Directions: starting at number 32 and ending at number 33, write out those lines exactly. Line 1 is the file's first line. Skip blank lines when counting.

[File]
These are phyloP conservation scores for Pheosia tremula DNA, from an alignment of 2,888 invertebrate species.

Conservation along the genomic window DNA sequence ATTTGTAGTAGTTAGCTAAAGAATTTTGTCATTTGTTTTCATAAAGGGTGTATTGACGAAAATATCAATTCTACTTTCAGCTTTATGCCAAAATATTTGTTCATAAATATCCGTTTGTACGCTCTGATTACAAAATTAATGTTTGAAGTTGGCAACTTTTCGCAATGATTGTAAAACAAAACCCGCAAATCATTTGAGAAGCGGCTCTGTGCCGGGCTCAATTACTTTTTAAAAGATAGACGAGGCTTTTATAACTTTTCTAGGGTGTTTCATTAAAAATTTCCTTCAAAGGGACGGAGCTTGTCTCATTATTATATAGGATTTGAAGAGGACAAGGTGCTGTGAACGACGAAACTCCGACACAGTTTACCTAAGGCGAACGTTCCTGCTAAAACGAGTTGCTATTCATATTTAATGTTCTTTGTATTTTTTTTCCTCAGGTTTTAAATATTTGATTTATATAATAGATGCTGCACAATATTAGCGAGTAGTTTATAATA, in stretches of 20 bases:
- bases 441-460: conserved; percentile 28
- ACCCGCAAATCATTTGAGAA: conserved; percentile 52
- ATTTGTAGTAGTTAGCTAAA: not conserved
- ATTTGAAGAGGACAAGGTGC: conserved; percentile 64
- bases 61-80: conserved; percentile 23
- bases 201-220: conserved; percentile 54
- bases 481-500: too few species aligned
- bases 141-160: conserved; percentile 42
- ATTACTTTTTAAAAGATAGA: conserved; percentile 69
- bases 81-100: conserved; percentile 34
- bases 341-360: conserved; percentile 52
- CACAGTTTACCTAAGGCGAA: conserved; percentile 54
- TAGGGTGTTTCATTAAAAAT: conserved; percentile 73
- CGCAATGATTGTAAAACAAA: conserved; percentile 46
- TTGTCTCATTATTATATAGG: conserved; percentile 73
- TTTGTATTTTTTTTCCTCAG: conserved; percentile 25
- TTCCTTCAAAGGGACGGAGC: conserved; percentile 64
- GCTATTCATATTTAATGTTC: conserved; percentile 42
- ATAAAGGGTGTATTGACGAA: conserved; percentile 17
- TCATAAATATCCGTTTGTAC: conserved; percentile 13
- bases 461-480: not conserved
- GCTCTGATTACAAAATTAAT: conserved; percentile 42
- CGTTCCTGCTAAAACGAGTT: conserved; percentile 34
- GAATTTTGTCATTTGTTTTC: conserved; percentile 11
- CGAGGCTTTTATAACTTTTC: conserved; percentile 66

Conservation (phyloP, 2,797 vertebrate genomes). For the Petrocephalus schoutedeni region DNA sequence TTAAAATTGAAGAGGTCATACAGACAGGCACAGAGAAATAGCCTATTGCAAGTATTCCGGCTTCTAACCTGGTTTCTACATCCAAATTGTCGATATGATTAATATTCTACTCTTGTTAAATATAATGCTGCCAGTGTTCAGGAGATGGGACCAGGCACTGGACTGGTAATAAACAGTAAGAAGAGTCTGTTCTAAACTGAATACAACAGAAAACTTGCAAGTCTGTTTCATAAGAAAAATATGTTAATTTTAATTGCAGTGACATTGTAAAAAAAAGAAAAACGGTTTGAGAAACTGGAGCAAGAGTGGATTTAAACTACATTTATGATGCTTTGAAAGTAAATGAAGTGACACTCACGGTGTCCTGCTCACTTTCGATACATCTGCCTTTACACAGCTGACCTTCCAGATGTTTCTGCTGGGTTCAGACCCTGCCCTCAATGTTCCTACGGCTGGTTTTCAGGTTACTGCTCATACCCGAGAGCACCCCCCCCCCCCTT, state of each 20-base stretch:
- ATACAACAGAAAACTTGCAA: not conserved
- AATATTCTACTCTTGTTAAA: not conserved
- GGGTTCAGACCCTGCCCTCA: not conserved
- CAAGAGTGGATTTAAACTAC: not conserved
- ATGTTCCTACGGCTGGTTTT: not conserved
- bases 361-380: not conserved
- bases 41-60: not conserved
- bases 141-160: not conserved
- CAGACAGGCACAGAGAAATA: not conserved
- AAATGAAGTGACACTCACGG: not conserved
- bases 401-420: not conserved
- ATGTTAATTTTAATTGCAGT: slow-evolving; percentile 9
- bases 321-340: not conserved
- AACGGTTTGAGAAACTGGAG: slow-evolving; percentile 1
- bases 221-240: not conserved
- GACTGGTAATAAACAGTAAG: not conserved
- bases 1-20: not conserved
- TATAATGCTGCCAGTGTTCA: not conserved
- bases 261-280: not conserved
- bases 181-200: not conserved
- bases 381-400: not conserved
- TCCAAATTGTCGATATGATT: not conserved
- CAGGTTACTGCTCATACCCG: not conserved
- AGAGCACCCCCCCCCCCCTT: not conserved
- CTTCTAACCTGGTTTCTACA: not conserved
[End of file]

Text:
- CAAGAGTGGATTTAAACTAC: not conserved
- ATGTTCCTACGGCTGGTTTT: not conserved